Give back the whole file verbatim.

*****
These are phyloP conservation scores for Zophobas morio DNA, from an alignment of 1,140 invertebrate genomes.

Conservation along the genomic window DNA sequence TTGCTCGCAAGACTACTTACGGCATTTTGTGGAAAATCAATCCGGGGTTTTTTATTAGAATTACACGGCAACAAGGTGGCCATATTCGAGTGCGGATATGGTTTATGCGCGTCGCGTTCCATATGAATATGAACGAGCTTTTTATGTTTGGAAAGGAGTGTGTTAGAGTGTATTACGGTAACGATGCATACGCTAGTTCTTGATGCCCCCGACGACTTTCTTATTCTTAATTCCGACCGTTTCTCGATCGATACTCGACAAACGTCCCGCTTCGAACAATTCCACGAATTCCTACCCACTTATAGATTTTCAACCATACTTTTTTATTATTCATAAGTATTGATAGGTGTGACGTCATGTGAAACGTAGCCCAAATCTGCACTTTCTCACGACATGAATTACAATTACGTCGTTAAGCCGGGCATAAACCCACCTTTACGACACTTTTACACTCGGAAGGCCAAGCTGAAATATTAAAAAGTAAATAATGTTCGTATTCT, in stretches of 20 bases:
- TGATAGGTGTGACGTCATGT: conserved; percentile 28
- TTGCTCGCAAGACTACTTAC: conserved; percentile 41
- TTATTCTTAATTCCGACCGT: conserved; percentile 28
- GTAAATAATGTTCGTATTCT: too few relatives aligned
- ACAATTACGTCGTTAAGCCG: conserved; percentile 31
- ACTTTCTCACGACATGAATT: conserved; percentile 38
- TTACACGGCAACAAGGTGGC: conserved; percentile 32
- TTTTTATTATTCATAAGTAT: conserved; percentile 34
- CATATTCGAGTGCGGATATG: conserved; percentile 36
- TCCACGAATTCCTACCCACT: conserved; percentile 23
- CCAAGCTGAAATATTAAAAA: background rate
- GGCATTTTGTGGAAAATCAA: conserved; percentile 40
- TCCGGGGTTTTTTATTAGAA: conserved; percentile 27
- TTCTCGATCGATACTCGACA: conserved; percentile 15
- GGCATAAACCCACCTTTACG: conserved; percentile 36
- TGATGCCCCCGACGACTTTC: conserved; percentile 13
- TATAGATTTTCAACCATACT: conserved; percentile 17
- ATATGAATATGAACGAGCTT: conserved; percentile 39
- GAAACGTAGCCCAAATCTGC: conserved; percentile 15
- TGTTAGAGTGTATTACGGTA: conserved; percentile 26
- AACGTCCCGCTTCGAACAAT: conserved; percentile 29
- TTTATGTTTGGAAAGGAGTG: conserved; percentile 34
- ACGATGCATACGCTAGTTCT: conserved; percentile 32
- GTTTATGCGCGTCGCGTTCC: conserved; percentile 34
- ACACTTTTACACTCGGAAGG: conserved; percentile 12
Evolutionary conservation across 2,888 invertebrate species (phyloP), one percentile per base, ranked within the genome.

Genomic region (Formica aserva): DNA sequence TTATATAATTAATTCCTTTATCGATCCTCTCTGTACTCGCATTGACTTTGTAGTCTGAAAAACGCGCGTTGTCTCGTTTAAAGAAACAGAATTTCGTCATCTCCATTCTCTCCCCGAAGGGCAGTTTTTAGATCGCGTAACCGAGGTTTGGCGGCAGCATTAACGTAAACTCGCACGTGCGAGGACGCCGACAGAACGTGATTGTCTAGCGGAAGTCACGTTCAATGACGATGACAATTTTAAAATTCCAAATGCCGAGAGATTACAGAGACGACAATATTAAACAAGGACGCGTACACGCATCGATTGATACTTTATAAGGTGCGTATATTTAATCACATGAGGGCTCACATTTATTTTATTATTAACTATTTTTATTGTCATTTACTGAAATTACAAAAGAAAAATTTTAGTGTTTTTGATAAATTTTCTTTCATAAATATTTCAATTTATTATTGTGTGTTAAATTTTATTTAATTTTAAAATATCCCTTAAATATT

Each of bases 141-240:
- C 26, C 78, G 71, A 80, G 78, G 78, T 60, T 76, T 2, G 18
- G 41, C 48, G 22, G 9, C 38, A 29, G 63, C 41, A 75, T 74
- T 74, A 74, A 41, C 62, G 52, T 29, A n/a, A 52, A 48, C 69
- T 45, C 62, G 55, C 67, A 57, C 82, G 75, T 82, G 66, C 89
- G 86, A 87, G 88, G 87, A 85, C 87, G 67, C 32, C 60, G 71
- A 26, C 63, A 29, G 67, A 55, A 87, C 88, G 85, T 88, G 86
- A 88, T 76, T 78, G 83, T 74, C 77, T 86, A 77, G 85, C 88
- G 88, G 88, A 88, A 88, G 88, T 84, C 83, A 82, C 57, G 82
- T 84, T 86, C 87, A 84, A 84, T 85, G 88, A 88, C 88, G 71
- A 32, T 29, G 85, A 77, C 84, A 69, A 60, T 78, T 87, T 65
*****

These are phyloP conservation scores for Zophobas morio DNA, from an alignment of 1,140 invertebrate genomes.

Conservation along the genomic window DNA sequence TTGCTCGCAAGACTACTTACGGCATTTTGTGGAAAATCAATCCGGGGTTTTTTATTAGAATTACACGGCAACAAGGTGGCCATATTCGAGTGCGGATATGGTTTATGCGCGTCGCGTTCCATATGAATATGAACGAGCTTTTTATGTTTGGAAAGGAGTGTGTTAGAGTGTATTACGGTAACGATGCATACGCTAGTTCTTGATGCCCCCGACGACTTTCTTATTCTTAATTCCGACCGTTTCTCGATCGATACTCGACAAACGTCCCGCTTCGAACAATTCCACGAATTCCTACCCACTTATAGATTTTCAACCATACTTTTTTATTATTCATAAGTATTGATAGGTGTGACGTCATGTGAAACGTAGCCCAAATCTGCACTTTCTCACGACATGAATTACAATTACGTCGTTAAGCCGGGCATAAACCCACCTTTACGACACTTTTACACTCGGAAGGCCAAGCTGAAATATTAAAAAGTAAATAATGTTCGTATTCT, in stretches of 20 bases:
- TGATAGGTGTGACGTCATGT: conserved; percentile 28
- TTGCTCGCAAGACTACTTAC: conserved; percentile 41
- TTATTCTTAATTCCGACCGT: conserved; percentile 28
- GTAAATAATGTTCGTATTCT: too few relatives aligned
- ACAATTACGTCGTTAAGCCG: conserved; percentile 31
- ACTTTCTCACGACATGAATT: conserved; percentile 38
- TTACACGGCAACAAGGTGGC: conserved; percentile 32
- TTTTTATTATTCATAAGTAT: conserved; percentile 34
- CATATTCGAGTGCGGATATG: conserved; percentile 36
- TCCACGAATTCCTACCCACT: conserved; percentile 23
- CCAAGCTGAAATATTAAAAA: background rate
- GGCATTTTGTGGAAAATCAA: conserved; percentile 40
- TCCGGGGTTTTTTATTAGAA: conserved; percentile 27
- TTCTCGATCGATACTCGACA: conserved; percentile 15
- GGCATAAACCCACCTTTACG: conserved; percentile 36
- TGATGCCCCCGACGACTTTC: conserved; percentile 13
- TATAGATTTTCAACCATACT: conserved; percentile 17
- ATATGAATATGAACGAGCTT: conserved; percentile 39
- GAAACGTAGCCCAAATCTGC: conserved; percentile 15
- TGTTAGAGTGTATTACGGTA: conserved; percentile 26
- AACGTCCCGCTTCGAACAAT: conserved; percentile 29
- TTTATGTTTGGAAAGGAGTG: conserved; percentile 34
- ACGATGCATACGCTAGTTCT: conserved; percentile 32
- GTTTATGCGCGTCGCGTTCC: conserved; percentile 34
- ACACTTTTACACTCGGAAGG: conserved; percentile 12
Evolutionary conservation across 2,888 invertebrate species (phyloP), one percentile per base, ranked within the genome.

Genomic region (Formica aserva): DNA sequence TTATATAATTAATTCCTTTATCGATCCTCTCTGTACTCGCATTGACTTTGTAGTCTGAAAAACGCGCGTTGTCTCGTTTAAAGAAACAGAATTTCGTCATCTCCATTCTCTCCCCGAAGGGCAGTTTTTAGATCGCGTAACCGAGGTTTGGCGGCAGCATTAACGTAAACTCGCACGTGCGAGGACGCCGACAGAACGTGATTGTCTAGCGGAAGTCACGTTCAATGACGATGACAATTTTAAAATTCCAAATGCCGAGAGATTACAGAGACGACAATATTAAACAAGGACGCGTACACGCATCGATTGATACTTTATAAGGTGCGTATATTTAATCACATGAGGGCTCACATTTATTTTATTATTAACTATTTTTATTGTCATTTACTGAAATTACAAAAGAAAAATTTTAGTGTTTTTGATAAATTTTCTTTCATAAATATTTCAATTTATTATTGTGTGTTAAATTTTATTTAATTTTAAAATATCCCTTAAATATT

Each of bases 141-240:
- C 26, C 78, G 71, A 80, G 78, G 78, T 60, T 76, T 2, G 18
- G 41, C 48, G 22, G 9, C 38, A 29, G 63, C 41, A 75, T 74
- T 74, A 74, A 41, C 62, G 52, T 29, A n/a, A 52, A 48, C 69
- T 45, C 62, G 55, C 67, A 57, C 82, G 75, T 82, G 66, C 89
- G 86, A 87, G 88, G 87, A 85, C 87, G 67, C 32, C 60, G 71
- A 26, C 63, A 29, G 67, A 55, A 87, C 88, G 85, T 88, G 86
- A 88, T 76, T 78, G 83, T 74, C 77, T 86, A 77, G 85, C 88
- G 88, G 88, A 88, A 88, G 88, T 84, C 83, A 82, C 57, G 82
- T 84, T 86, C 87, A 84, A 84, T 85, G 88, A 88, C 88, G 71
- A 32, T 29, G 85, A 77, C 84, A 69, A 60, T 78, T 87, T 65